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5 Ways to Increase Your Efficiency as a Developer

5 Ways to Increase Your Efficiency as a Developer

Improve your productivity with these simple steps

Like any other field, the efficiency of a developer varies based on several factors: work culture, management, personal life, skills, and so on. Some we can control, and some we cannot.

In this article, we will discuss how to make oneself better by working on things we control. There are some clichéd tips like Stay Focused, Avoid Distractions and Be in the FLOW.

But we are going to get a bit more technical on increasing the efficiency.

Journey of a Software Developer

The usual stages of a developer are shown below:

Coder -> Programmer -> Architect

Coder

Many people use the words “coder” and “programmer” interchangeably. But, there is a difference between the two. A coder is someone who knows how to write the code or a script. Optimisation and architecture are not their priority. Rather, they focus on writing code that just works.

Programmer

A programmer is a superset of a coder. They know how to write code, but in addition, they also write it with great optimisation and robustness. Secondly, time and memory complexities are kept in mind when writing code.

Architect

As you might have guessed, the architect or the software architect, to be precise, is a superset of a programmer. The architect is responsible for not only a piece of code but also how these pieces fit together.

Coder vs. Programmer vs. Architect: An Example

A great example would be to ask these three people to “Create tic-tac-toe.”

When asking the coders, they will start coding, assuming it's a 3x3 tic-tac-toe with two players. Secondly, they might write nested for loops as a brute force approach to figure out who won the match. There might also be no design patterns in place like MVC, MVVM, or others.

However, the programmer will first understand the requirements completely and then start on the coding part. They will create optimised algorithms for maintaining the state of the players and a scalable way to change the grid dimensions.

The architect will select which technology is best for designing the game. A few other questions come into play: Is it going to be a web-based or mobile app? Will an API be required or just played locally? In addition, they will also decide on which design patterns to implement. Once the architecture is defined, only then will the actual implementation start.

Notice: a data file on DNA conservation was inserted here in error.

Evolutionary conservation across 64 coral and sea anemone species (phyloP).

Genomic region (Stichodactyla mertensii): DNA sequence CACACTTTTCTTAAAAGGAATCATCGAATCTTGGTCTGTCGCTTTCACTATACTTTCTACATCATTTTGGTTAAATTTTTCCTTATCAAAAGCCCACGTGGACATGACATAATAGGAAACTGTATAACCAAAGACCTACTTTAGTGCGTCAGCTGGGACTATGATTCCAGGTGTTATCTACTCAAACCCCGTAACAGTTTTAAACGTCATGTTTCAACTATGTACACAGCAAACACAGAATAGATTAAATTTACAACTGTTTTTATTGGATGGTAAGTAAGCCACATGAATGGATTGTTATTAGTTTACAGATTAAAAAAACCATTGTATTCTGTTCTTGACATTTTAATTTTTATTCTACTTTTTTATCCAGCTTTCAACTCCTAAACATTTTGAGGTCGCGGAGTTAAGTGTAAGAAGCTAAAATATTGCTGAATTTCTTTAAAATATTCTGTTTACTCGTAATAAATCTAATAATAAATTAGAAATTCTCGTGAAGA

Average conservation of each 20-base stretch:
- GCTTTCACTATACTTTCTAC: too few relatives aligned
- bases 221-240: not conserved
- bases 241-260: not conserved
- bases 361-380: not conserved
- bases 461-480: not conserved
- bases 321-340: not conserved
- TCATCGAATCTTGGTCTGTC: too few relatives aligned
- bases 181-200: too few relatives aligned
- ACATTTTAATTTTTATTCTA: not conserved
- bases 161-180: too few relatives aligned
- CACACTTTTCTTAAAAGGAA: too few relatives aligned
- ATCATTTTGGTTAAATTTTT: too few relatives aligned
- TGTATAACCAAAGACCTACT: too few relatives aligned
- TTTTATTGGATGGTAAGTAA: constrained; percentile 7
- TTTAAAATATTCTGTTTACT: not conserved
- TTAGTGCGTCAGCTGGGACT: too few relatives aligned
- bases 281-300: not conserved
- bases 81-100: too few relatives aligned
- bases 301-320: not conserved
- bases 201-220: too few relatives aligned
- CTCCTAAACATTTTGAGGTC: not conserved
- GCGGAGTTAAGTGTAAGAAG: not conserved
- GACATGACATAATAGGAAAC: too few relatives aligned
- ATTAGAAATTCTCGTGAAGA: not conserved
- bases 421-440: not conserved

The goal of each developer should be to become a great architect along with having great technical skills.

Here are a few ways to improve your efficiency and skills:

1. Pen and Paper

Many people find it offensive to give a pen and paper coding interview. In my opinion, it is one of the best tools to get clarity. Jot down the things that you want to achieve and how you will achieve them.

In the tic-tac-toe example above, you can write down that there will be models like Player and Board. Secondly, a game engine will be required to calculate the result after each move. Also, write down what each class will contain, e.g., Player will have a name and symbol property.

You get the idea. Figure out your design patterns. What you are trying to achieve in code, achieve it with pen and paper first.

2. Become Your Own Manager

At the start of the day, create a TODO list of your tasks, e.g., you will complete the game engine today, or you will complete the board UI today, etc.

Try to break it down into smaller tasks of 3–4 hours each. Having clear goals for the day keeps you motivated. Secondly, it gives a sense of satisfaction when the tasks are completed; it boosts morale.

Essentially, it’s a variant of the Kanban management style. But, I have found it to be quite effective.

3. Documentation

Reference: reddit.com/r/ProgrammerHumor/comments/ijoxq..

One of the reasons for taking time to get things right is a lack of knowledge.

Astonishingly, there are many developers who just assume how the system or library works. They spend an enormous amount of time figuring out by themselves how it works without reading the documentation. This leads to a loss in efficiency.

A simple example I personally encountered was writing blogs using the Markdown syntax. I know most of the basic syntax, but I was unaware of some of the advanced ones. I wasted around 5–10 minutes trying to figure it out. If I had gone to the documentation, instead, it would have saved me time.

Here is a Markdown cheat sheet in case you are wondering.

4. Don’t Reinvent the Wheel

If something is already available in the market, with great reliability, use it. Usually speaking the pros will outweigh the cons.

As an example, you should never write your own cryptographic function or library. There are pretty decent libraries available in almost all languages, and they will save you lots of time. More importantly, it will have the correct implementation, and it will be well optimised

But don’t overdo it. You shouldn’t import underscore or lodash just to loop through an array. It only increases your package size and hurts the user experience.

5. Testing

Test-Driven Development (TDD) is another methodology that is going strong. Writing tests is as important as writing code. Though manual testing is required, automated tests provide confidence that your system will not break logically.

Initially, it might feel that you are spending more time writing tests. But as the project grows, it would be worth it. Fewer bugs and more robustness.

Here is an article on how to do TDD in .NET Core.

Conclusion

I, personally, felt a lot of different emotions when following the above tips, but they have improved my efficiency a lot, especially creating a to-do list for the day.

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